We oppose capital punishment and botched executions. When Maddow lets her heart break over this topic, she shows her achingly pure concern for a relative handful of people who have been convicted of murder.

Do you know who Maddow never discusses? Like almost everyone else on her network, Maddow never discusses the interests of black kids, at least until someone gets shot and killed.

There are millions of deserving low-income kids in this country. Until someone is shot and killed, their interests never get discussed on Rachel Maddow’s program.

Maddow aches for convicted murders, scorns our deserving kids. And please don’t tell us she doesn’t!

Maddow doesn’t deign to tell viewers that our black and Hispanic kids seem to be doing much better in school. For whatever reason, NBC News has been up to its ears in “education reform” in recent years. Like all the other stars on her channel, Maddow refuses to rock the boat on behalf of our wonderful black kids, or on behalf of their much-maligned public school teachers.

By way of contrast, Maddow’s heart has been breaking of late on behalf of convicted murderers. Given the context we’ve just outlined, this will sometimes make our gorge rise, though we oppose capital punishment too.

Was Rachel Maddow playing with dolls in those botched execution segments? You can judge that as you will.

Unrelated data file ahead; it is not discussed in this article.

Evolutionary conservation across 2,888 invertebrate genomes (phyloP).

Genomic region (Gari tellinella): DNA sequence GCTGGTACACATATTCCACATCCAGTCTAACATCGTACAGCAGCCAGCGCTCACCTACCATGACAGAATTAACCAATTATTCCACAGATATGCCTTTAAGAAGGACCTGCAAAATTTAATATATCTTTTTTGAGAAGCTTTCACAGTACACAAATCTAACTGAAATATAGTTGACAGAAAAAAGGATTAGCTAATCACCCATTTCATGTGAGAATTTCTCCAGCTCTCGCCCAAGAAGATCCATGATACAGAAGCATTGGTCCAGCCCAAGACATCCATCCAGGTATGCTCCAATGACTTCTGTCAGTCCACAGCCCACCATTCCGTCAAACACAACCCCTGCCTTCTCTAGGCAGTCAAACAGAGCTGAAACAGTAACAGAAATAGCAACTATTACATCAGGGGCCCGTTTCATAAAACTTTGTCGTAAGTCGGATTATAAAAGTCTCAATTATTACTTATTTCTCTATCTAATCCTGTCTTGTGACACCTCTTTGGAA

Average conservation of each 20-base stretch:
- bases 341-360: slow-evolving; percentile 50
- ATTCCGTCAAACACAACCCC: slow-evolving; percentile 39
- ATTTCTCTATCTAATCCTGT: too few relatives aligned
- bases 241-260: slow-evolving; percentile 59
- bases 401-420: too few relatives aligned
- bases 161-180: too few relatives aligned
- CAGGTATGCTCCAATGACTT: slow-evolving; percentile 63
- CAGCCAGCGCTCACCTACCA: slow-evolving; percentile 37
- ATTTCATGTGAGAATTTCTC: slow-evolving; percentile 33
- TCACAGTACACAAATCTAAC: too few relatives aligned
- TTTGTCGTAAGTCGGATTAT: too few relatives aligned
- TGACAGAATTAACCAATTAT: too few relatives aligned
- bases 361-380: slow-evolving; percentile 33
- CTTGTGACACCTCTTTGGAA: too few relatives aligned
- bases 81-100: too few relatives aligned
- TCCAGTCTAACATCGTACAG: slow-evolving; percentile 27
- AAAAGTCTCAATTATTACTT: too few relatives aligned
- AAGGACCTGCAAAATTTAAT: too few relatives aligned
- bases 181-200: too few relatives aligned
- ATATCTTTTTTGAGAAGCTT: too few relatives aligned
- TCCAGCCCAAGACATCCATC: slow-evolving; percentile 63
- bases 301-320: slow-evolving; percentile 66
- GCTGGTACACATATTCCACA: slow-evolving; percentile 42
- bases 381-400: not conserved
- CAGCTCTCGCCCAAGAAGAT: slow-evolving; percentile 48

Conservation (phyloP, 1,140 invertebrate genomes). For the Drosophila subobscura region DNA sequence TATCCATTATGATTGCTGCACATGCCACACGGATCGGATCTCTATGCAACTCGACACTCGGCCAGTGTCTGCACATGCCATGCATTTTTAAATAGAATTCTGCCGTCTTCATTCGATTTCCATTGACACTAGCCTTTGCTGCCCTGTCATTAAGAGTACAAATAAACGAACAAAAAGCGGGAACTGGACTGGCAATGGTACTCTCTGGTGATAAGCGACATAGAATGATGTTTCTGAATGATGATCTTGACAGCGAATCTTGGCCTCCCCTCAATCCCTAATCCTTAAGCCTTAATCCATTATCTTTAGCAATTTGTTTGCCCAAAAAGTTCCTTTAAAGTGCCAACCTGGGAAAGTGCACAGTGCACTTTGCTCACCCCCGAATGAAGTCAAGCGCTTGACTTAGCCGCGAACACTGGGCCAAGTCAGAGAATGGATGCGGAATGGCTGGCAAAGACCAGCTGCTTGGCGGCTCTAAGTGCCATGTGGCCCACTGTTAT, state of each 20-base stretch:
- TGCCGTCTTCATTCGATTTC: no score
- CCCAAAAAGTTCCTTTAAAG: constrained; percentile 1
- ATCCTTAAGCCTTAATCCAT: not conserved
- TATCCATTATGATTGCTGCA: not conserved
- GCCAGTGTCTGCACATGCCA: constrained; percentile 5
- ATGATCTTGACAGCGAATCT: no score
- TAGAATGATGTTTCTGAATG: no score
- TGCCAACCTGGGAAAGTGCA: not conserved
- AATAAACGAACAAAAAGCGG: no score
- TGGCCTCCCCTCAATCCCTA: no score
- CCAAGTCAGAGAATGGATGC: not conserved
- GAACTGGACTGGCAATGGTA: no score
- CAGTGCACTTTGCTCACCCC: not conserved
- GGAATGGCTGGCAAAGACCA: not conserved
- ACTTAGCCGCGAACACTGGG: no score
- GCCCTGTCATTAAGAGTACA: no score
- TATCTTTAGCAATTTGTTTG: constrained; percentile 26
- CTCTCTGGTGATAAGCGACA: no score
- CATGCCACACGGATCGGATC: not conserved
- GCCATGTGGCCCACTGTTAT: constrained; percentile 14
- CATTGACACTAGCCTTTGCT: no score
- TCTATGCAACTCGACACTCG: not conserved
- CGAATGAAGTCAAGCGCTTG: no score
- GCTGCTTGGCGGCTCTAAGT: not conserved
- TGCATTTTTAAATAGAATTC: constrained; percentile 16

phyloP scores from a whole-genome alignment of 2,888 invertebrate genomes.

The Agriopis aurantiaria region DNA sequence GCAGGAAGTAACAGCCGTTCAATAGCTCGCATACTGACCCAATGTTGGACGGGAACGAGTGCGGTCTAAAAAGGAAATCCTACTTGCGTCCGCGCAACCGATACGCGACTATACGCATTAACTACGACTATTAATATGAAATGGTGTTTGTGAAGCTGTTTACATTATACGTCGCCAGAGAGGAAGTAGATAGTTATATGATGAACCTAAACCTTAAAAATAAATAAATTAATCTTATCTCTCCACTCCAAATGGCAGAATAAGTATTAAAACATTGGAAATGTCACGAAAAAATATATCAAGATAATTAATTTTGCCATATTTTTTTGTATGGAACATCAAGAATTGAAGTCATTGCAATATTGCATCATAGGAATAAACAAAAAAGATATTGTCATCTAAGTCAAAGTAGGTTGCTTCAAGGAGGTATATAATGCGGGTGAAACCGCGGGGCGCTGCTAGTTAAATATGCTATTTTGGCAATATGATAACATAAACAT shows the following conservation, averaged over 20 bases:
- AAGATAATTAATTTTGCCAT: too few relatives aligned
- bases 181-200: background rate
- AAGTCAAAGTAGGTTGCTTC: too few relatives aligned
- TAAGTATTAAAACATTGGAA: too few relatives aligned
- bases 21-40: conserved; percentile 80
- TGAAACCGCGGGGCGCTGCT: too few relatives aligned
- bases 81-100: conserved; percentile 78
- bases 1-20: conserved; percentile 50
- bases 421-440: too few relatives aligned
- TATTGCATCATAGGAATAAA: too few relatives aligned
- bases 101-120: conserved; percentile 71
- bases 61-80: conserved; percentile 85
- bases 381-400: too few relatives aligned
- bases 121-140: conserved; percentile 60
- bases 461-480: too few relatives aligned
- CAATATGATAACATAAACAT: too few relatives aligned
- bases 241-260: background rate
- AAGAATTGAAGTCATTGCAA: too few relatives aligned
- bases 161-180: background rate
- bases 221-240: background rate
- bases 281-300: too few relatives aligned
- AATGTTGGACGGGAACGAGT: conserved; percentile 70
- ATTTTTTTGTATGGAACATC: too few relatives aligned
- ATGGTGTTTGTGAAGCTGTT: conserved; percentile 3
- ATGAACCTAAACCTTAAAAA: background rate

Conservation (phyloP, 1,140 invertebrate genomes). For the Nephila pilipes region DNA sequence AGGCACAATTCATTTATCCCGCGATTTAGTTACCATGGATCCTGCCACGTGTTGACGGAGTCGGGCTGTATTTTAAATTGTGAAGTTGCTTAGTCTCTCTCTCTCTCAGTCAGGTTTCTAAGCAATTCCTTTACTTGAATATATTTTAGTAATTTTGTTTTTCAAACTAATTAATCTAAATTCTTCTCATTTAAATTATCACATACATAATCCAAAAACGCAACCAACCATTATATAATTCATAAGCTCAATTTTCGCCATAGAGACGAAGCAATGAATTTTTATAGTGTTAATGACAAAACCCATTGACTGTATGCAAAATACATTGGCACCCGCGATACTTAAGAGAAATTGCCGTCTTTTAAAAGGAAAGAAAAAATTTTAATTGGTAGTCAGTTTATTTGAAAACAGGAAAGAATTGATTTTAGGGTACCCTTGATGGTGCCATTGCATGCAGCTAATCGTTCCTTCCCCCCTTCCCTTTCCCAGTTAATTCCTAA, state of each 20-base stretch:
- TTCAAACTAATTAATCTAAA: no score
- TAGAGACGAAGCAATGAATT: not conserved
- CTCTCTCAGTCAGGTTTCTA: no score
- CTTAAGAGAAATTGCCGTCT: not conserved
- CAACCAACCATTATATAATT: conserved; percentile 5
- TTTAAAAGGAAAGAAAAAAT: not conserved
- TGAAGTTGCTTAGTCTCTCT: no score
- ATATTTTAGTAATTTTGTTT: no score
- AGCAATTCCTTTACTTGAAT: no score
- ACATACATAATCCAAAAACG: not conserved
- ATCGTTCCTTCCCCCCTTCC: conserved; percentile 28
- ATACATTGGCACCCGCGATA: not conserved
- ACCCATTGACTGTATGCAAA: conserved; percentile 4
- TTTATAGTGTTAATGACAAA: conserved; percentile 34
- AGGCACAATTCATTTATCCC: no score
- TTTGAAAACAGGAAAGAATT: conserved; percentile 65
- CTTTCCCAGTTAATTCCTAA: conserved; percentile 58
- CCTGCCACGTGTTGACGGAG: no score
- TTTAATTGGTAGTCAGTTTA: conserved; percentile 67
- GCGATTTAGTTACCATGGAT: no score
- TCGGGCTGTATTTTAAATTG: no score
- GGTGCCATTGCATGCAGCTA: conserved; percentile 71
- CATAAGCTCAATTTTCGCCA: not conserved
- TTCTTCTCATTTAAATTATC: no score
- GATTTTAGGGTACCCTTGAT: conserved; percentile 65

But good God! We remember the days when people like Maddow were expert at getting The Others elected! We’ll draw a single hopeful thought from her spate of botched execution coverage:

Rachel Maddow’s sluggish ratings may offer a hopeful sign. They may suggest that other liberals are tired of her fakey heart too.

Tomorrow: Rick Perlstein’s Nixon doll

As heard that week on Fox: In the week of the botched execution, Jeanne Browne was allowed to speak on CBS News and CNN.

She was also heard on Fox, where she said these things:
HANNITY (7/24/14): Joining me now to react to what some are calling a botched execution is Jeanne Brown and her husband, Richard. Jeanne's sister and father were both murdered by Mr. Wood. Thank you all for being here. Jeanne, let me start with you.

One of the things that infuriates me about the American media is so much time is put in to talking about the guilty party. Let's talk about the pain that your family went through. You lost your sister, you lost your father. Tell us about that pain.